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CONCEPT: Volkswagen up!

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VW reinvents Volkswagen with up!
A 21st century version of the peoples’ car
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Greg Kable | drive.com.au | 11/09/07


Volkswagen has taken clear inspiration from its iconic Beetle in creating a new rear engine, rear-wheel drive concept car.

Unveiled prior to the official start of the 2007 Frankfurt motor show was the new Volkswagen up!

Called Volkswagen up!, the contemporary looking three-door hatchback points the way to an affordable new entry level model to be sold around the world from 2010.

The up! is part of a program aimed at seeing Volkswagen going back to its roots and concentrating its efforts on producing volume selling models with wide customer appeal.

That’s a dramatic turnaround after Volkswagen’s recent flirtation with the luxury car segment.

By opting for an unfashionable rear-engine/rear-wheel drive layout for its latest small car, Volkswagen is seeking to achieve dramatically reduced production costs and clear packaging advantages over the small car competition, the majority of which rely on a more conventional front-engine/front-wheel drive layout.

The move is not without precedent, though. The smaller two seat Smart due to go on sale in North America early next year is also based around a rear-engine/rear-wheel drive design, leading to rumours in Frankfurt that parent company Mercedes-Benz may be interested in seeking a co-operation with Volkswagen on the development of a new small car platform for a possible four-seat Smart model.

The up!, which Volkswagen chairman Martin Winterkorn hints could eventually be sold under the Volkswagen, Seat and Skoda brands as part of a concerted three-pronged attack on the small car ranks, was styled at Volkswagen’s Wolfsburg headquarters in Germany under the leadership of Walter de Silva.

Well known for his transformation of the look of the Audi line-up in recent years, the talented Italian designer has given the up! a highly modern appearance with a clean and uncluttered look that is aimed at appeal to buyers of all ages and ensuring classless appeal.

At the same time, he has also provided new interpretations of Volkswagen’s classic badgeplate, including one that sits under the clear plastic screen at the rear and lights up when the tail lamps are in operation.

The up! is just 3450mm in length and 1630mm in width. Despite these compact dimensions, Volkswagen claims to have provided it with class leading interior space.

By adopting a similar mechanical layout to the original Beetle (as opposed to today’s front-engine model) and positioning its engine and other components low down at the rear, VW’s latest concept provides accommodation for four adults along with a limited amount of cargo space under the stubby bonnet up front and over the engine at the rear.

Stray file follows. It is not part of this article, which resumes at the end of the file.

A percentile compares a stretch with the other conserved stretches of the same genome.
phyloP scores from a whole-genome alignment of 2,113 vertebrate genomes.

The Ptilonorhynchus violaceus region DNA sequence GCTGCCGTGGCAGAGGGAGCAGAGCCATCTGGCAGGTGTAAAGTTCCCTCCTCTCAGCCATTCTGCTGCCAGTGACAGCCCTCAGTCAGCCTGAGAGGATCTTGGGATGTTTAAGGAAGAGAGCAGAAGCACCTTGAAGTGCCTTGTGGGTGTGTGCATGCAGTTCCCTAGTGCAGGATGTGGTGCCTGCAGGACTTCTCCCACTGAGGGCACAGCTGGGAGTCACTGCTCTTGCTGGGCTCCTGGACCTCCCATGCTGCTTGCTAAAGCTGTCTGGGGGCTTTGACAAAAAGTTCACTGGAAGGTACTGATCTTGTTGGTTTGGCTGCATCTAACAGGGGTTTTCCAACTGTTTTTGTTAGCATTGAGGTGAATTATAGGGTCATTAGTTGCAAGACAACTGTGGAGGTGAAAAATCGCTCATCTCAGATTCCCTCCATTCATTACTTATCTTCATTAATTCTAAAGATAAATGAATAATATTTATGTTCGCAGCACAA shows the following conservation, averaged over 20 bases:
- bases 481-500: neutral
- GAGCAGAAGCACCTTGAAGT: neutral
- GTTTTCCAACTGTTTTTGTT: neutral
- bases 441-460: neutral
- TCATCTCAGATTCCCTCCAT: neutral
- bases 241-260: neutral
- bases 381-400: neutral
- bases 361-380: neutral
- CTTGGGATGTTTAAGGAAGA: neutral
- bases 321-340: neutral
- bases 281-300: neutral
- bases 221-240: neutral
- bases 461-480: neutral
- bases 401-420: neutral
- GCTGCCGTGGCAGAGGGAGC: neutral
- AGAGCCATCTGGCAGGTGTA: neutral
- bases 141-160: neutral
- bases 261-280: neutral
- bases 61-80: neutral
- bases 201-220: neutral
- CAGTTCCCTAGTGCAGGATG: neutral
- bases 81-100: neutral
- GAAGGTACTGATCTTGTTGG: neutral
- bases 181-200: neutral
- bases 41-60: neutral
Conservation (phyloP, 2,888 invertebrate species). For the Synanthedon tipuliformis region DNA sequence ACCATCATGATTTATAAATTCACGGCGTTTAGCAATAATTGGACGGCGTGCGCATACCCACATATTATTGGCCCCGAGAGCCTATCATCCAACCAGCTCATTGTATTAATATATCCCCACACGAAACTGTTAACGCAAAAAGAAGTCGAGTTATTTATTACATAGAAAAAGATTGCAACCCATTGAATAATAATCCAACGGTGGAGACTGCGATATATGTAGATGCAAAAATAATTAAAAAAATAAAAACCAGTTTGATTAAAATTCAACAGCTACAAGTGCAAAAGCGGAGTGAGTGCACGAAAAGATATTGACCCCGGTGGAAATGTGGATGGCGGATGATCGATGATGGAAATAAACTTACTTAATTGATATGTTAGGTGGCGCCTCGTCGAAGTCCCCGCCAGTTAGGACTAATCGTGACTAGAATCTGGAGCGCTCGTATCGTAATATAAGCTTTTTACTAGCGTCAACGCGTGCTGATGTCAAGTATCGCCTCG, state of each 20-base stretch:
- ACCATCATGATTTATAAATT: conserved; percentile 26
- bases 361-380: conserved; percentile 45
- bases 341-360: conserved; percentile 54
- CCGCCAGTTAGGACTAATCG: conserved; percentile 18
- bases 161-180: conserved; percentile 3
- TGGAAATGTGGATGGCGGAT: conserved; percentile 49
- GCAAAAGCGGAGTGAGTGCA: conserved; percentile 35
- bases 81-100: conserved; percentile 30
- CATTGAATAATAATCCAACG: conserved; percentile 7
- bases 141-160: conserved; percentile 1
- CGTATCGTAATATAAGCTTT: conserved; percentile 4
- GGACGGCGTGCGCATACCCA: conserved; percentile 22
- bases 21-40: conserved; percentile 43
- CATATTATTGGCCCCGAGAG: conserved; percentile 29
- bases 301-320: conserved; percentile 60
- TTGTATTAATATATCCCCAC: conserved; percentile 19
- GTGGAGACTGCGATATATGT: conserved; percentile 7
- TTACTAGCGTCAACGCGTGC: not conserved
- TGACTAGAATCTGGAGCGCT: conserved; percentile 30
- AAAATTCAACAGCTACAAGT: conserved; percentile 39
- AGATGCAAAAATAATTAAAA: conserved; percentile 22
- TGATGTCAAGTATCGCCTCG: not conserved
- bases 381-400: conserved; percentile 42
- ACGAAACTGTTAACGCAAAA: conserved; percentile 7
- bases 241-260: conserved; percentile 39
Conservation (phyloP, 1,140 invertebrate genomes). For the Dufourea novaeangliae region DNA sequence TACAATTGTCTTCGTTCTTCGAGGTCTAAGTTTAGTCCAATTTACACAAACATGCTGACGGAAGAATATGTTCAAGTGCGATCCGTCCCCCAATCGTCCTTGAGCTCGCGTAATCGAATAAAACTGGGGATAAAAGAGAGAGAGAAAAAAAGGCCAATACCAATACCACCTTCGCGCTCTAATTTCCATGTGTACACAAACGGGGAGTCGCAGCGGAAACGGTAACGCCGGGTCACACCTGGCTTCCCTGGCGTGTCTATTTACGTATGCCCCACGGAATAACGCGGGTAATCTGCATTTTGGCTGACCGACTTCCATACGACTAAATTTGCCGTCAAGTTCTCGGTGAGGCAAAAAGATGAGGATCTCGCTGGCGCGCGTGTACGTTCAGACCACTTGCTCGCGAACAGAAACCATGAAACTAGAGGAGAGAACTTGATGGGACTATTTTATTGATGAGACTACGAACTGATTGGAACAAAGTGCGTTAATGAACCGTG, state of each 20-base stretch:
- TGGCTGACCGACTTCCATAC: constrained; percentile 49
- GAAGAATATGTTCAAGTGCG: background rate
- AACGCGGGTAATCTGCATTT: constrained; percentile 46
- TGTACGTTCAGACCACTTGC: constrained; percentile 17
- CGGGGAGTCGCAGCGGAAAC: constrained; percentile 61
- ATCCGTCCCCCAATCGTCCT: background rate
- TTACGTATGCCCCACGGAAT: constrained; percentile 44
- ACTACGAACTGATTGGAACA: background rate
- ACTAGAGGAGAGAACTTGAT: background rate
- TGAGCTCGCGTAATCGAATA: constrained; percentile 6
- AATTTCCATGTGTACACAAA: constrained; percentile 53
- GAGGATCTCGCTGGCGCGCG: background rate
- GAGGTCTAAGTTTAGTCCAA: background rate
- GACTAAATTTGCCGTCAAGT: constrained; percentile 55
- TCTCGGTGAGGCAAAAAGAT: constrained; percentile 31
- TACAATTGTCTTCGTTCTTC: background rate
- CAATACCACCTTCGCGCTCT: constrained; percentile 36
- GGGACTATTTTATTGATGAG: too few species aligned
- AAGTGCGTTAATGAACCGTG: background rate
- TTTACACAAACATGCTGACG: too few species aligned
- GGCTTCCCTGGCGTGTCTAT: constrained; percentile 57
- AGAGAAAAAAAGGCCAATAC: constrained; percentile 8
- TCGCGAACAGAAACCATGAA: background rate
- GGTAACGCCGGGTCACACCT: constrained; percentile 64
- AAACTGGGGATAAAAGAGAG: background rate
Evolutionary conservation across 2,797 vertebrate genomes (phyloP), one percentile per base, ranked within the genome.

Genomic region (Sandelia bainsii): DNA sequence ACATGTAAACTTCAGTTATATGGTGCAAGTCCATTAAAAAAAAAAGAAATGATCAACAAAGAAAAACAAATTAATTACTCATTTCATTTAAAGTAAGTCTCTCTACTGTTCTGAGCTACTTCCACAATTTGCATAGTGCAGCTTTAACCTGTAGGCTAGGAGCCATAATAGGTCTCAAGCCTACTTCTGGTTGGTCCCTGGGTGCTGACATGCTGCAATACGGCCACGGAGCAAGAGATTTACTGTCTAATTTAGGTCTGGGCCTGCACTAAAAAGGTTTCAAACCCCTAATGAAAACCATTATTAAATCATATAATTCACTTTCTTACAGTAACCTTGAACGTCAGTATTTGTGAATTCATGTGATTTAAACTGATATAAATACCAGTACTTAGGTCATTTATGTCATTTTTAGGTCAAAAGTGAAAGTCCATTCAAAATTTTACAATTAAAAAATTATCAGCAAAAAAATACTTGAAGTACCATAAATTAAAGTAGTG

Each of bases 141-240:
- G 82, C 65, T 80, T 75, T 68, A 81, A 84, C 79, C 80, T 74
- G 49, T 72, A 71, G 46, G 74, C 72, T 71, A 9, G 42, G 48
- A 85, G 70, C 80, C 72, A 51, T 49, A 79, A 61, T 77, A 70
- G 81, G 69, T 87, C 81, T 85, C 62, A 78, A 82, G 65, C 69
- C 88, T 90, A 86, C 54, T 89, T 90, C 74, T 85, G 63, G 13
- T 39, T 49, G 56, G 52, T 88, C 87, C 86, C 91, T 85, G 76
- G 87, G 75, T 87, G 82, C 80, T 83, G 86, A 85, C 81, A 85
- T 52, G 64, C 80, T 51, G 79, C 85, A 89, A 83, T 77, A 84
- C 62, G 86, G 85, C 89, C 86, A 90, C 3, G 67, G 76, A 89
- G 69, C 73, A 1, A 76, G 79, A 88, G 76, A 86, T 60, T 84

The interior design of the up! blends with that of the exterior with a simple yet attractive look enhanced by a touch screen monitor to access all minor controls.

Winterkorn says the upcoming production version of the up! is being developed in two distinctly different versions: an upbeat city car for thriving metropolises and a low cost variant for emerging markets.

Along with the three-door hatchback on show in Frankfurt this week, other bodystyles are also being planned according to Volkswagen insiders.

At the upcoming Tokyo and Los Angeles motor show, Volkswagen will reveal further takes on the new car, which is referred to internally under the name “New Small Family”.

Volkswagen is remaining characteristically tight-lipped on the mechanical specification of the up!, saying only that it could “conceivably run all facets of technology.”

Drive can confirm the German car maker is already well advanced on a range of small capacity direct injection petrol engines to power various models.

Among them are turbocharged three-cylinder and turbocharged two-cylinder units – the latter of which is claimed to be returning fuel consumption figures of 94mpg in early road going tests.

Officials also confirm Volkswagen is studying various plug-in hybrid concepts, although they admit the costs of applying such technology to a car like the up! may ultimately prove too high for it.

In comments to the German press in recent weeks, Winterkorn has regularly affirmed the business case for the up! is strong and insists the future entry level model will make money.